AMY GOODMAN: That report from 100 Huntley Street, Magdalene John in Canada. So, Anita Sarkeesian, for those who didn’t know what that name meant in the email that was sent to the Utah State officials, if you could take it from there?

ANITA SARKEESIAN: Yeah, it was very much, you know, specifically referencing Marc Lépine as his hero, using his name, referencing this Montreal massacre about this mass shooting that was very specifically antifeminist. He was going to kill—and actually did kill—these women, because he considered them feminists and that, you know, feminists ruined his life, apparently. The threat that we received at the school last week was exactly the same as that. There was another threat that came in that mentioned Elliot Rodger, which was a young man who committed another school shooting at UC Santa Barbara earlier this year, and his manifesto was very much the same language of antiwomen, antifeminist, very deeply misogynist.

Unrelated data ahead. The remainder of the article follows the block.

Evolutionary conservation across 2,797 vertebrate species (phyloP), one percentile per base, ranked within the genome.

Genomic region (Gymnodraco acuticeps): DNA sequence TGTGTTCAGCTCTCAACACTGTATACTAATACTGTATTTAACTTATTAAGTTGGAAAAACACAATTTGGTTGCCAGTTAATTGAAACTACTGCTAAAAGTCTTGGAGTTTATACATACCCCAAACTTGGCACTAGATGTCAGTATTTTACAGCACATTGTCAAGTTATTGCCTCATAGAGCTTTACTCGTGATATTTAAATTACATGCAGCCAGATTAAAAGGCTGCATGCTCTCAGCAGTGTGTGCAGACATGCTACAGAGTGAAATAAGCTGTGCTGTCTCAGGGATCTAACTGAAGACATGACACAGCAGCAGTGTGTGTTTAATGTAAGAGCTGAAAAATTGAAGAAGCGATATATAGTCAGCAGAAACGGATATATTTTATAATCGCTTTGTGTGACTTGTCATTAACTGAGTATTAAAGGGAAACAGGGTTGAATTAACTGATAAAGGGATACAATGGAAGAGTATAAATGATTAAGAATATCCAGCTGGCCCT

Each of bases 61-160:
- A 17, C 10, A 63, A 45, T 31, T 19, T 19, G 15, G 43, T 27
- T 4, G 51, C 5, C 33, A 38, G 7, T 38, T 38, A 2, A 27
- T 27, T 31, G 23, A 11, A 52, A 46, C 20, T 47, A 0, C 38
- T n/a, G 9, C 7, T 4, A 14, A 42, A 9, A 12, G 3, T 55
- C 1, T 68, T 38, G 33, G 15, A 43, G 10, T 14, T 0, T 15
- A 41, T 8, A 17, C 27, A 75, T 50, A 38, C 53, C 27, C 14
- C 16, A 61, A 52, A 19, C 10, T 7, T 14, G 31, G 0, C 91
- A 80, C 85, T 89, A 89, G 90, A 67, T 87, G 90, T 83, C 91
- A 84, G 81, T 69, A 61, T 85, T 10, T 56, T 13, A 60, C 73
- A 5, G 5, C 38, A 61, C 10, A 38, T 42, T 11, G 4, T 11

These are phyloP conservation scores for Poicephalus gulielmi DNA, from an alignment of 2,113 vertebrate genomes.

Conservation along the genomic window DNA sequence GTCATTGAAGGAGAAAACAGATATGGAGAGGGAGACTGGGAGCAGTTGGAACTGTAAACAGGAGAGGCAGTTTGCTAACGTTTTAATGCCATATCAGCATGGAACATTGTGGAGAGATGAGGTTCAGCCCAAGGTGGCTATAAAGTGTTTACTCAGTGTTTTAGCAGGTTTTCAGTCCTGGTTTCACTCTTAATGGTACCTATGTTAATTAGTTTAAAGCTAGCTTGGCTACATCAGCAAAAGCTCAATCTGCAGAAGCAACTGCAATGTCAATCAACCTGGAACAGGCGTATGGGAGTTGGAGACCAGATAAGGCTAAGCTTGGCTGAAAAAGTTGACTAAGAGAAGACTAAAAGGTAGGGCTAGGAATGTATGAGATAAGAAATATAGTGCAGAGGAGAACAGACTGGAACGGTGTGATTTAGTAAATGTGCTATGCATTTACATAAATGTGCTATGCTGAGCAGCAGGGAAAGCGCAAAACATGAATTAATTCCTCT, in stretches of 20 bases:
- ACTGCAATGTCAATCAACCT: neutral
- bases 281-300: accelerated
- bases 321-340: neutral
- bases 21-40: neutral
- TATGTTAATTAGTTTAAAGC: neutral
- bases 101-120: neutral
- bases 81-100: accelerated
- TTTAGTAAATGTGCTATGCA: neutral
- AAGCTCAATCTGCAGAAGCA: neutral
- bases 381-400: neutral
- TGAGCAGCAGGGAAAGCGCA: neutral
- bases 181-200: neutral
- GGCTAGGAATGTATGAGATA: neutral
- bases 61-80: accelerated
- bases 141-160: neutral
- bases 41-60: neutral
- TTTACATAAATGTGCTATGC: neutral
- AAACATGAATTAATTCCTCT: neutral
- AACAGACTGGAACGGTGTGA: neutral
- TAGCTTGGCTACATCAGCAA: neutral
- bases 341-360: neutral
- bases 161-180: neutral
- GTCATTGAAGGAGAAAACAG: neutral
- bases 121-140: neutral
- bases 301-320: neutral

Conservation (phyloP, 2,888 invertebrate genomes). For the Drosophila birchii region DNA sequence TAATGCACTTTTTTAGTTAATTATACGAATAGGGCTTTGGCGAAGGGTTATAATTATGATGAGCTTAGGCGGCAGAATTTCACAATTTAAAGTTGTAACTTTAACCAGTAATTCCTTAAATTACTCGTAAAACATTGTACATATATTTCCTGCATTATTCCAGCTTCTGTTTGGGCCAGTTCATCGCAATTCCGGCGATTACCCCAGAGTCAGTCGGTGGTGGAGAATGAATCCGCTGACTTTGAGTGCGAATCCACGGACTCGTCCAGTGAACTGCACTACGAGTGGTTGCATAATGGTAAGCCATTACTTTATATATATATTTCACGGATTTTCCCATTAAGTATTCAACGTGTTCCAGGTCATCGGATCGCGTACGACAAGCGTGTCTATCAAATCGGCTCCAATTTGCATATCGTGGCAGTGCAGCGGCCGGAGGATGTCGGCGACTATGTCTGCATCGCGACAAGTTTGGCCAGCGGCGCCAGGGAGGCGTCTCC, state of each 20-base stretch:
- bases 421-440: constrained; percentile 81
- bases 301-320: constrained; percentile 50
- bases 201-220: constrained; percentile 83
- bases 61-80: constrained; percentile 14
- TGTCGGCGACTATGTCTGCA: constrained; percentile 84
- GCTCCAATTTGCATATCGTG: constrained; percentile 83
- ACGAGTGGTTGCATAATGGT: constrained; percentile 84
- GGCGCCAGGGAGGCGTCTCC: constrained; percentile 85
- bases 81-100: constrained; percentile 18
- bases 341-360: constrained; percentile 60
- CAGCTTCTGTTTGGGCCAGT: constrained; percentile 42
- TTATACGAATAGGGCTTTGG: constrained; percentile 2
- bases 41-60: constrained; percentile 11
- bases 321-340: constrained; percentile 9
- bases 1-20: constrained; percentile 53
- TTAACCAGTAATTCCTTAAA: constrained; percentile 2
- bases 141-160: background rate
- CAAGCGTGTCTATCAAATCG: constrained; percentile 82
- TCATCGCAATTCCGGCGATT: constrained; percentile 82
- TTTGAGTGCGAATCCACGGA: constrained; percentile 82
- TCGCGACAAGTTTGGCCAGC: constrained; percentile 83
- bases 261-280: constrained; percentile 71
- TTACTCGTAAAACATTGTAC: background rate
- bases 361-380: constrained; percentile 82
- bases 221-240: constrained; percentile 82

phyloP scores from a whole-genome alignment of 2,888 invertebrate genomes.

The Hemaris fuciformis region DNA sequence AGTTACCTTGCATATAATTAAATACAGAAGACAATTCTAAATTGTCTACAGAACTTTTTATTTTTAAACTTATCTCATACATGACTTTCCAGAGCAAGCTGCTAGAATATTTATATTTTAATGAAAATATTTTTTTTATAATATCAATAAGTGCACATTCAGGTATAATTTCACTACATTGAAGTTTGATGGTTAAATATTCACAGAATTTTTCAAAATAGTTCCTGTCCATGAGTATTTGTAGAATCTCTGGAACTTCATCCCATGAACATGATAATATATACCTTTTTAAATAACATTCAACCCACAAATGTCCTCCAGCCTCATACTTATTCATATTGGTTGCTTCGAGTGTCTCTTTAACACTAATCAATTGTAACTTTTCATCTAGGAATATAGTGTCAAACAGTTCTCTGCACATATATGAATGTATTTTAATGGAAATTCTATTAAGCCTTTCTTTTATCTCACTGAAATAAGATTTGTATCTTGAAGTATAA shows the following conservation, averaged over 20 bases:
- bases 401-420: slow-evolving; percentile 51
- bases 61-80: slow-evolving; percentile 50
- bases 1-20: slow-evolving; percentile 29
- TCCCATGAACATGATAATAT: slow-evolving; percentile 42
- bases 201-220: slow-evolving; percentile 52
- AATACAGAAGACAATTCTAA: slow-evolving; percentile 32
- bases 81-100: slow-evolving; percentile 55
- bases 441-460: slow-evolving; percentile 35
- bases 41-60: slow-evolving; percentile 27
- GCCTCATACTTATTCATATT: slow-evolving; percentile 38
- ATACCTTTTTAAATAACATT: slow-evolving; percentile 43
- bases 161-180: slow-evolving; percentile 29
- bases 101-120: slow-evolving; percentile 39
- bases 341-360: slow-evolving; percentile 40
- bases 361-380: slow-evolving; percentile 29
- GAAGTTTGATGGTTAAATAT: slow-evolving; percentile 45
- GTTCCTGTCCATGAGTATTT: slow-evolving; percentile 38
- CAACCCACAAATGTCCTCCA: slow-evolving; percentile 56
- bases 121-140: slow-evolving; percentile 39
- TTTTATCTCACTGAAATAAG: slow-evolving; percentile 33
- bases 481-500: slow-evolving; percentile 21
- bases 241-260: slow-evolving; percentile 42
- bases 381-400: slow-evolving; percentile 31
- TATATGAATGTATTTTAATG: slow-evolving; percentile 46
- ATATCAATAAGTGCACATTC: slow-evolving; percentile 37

AMY GOODMAN: Again, in that, what you’re referring to, Elliot Rodger, killing seven people, including himself. In a video posted hours before his rampage at a sorority house at the University of California, Santa Barbara, Rodger said he planned to attack, quote, "you girls" for what he called the "crime" of not being attracted to him.

ELLIOT RODGER: On the day of retribution, I am going to enter the hottest sorority house of UCSB, and I will slaughter every single spoiled, stuck-up blonde slut I see inside there.

AMY GOODMAN: That was Elliot Rodger, the video he posted right before he killed seven people at the University of California, Santa Barbara. So, this decision that you made, your response, Anita Sarkeesian, to the university saying you get threats like this all the time, that they had no reason to up the security?